Two recent high-profile articles are making news in Russia this month;
one is a frank and widely distributed assessment the country's current
and historic problems by President Dmitri Medvedev. The other article
alleges that Prime Minister Vladimir Putin was behind a series of
apartment bombings in 1999 in order to consolidate power in the name of
security. But the
U.S. publisher of that article has withheld its release in Russia.
Medvedev's article, entitled, Go Russia, has been widely distributed
online and in print. It outlines Russian corruption, lack of economic
diversification, demographic decline and authoritarian traditions.
American publisher of the other article, Conde Nast, has not released
it online or in the Russian edition of the U.S. men's fashion magazine GQ were it was printed.
The author, American investigative
journalist Scott Anderson, alleges Russian security forces, not Chechen
terrorists, bombed apartment buildings in several cities 10 years ago
to frighten and then rally people behind Mr. Putin's promise to keep
the country safe against terrorists.
Mr. Putin was still
relatively unknown at the time. An independent translation of the
article, titled Vladimir Putin's Dark Rise to Power, has appeared on
the Internet. Russian officials have previously denied similar
President Medvedev says in his article that modern
information technologies offer unprecedented opportunity to develop
political freedoms such as freedom of speech and assembly, even if the
ruling class resents the transparency that comes with such liberties.
human rights advocates, however, accuse the Kremlin leader of
hypocrisy. They point to continued bureaucratic harassment and
outright murder of investigative journalists who criticize powerful
Russian officials. Activists also consider GQ's refusal to distribute
its controversial article in Russia as a form of self-censorship aimed
at protecting corporate profits against possible reprisals.
Yevgeniy Khlov is information director of the For Human Rights organization in Moscow.
says Khlov, it must be said that the West during the rule of Stalin,
Brezhnev and now Putin protects its interests by submitting to the
rules of the game set by totalitarian and authoritarian regimes, not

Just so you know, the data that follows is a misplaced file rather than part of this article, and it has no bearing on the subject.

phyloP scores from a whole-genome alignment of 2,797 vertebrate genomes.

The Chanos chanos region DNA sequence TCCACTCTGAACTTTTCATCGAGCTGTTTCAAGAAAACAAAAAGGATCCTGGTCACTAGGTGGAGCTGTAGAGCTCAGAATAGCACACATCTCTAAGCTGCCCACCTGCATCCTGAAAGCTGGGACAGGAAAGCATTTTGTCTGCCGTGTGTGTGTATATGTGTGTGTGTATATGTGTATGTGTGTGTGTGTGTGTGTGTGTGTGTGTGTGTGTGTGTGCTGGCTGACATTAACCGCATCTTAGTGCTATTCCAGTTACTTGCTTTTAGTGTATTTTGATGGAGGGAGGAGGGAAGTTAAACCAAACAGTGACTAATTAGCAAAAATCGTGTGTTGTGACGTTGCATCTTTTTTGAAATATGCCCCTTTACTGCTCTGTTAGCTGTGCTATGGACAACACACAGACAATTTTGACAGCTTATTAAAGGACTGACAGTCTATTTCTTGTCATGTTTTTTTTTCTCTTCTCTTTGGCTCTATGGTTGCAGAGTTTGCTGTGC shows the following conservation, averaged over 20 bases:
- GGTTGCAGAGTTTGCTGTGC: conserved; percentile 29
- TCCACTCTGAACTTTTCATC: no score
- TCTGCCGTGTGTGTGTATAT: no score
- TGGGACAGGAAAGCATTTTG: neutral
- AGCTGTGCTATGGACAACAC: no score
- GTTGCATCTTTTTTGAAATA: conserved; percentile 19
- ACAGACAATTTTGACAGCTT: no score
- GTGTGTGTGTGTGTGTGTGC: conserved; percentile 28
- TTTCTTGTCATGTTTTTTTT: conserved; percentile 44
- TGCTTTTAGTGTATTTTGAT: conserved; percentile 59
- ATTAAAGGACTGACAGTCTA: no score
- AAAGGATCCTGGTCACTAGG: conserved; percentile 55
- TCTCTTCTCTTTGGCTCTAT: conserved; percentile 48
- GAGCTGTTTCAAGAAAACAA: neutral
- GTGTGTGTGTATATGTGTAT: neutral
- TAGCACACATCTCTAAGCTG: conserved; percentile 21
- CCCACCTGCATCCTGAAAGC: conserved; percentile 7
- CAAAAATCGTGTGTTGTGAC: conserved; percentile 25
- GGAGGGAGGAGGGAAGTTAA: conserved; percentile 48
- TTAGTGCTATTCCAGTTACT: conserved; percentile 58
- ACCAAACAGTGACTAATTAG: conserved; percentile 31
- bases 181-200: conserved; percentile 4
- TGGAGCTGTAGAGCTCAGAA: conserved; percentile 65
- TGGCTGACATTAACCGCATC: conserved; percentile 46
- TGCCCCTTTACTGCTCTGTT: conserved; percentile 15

only in Russia, but also in Africa, Latin America, and Asia.
Moscow office declined VOA's request for a comment on Khlov's
criticism. Magazine representatives said earlier that Anderson's
allegations were old news in Russia and did not warrant further
Political analyst Masha Lipman of the Moscow
Carnegie Center says the decision to limit distribution of the GQ
article made an official Russian argument against a free press easier.
"The Russian government ... Russian officials are saying that
things may not be ideal in Russia with press freedom, but they are not
ideal elsewhere either," said Lipman. "And if the management of a
publication may actually limit the distribution of a sensitive article
in other countries, I think that it portrays them as pragmatic, maybe
cynical, but certainly not as proponents of press freedom."
Secretary of the Russian Union of Journalists, Nadezhda Azhgikhina told
VOA members of the organization have hopes President Medvedev will
expand media freedoms in Russia.
Azhgikhina says there are
already a fair number of hard-hitting investigative publications which
feature very interesting material. She says there are also independent
regional television stations, which stand out amid the monotony of
national state channels. She notes that unfortunately officials do not
act sufficiently on the information presented.
Medvedev's article recognizes the need to develop and exchange
information in Russia and provides the Kremlin email address for
citizens to share ideas about solving the country's problems. But
Yevgeniy Khlov says individual e-mails to the Kremlin represent the
illusion of a discussion or choice. He characterizes the failure of
President Medvedev to debate his opponents in last year's presidential
election as a scandal, and calls for a competitive public exchange of
ideas between officials and members of the opposition.
says the fundamental issues of domestic and foreign policy in Russia
are not debated; those who oppose the official point of view are not
allowed to speak, to develop their positions or participate in a
discussion. The activist says that realistically, there is no freedom
of speech in Russia.
Nadezhda Azhgikhina of the Russian
Journalist's Union says she does not have enough information to pass
judgment on GQ's decision to publish or not publish an article highly
critical of Prime Minister Putin. But she says the more discussions
there are about press freedom in Russia; the sooner the country can
experience a genuine social dialogue.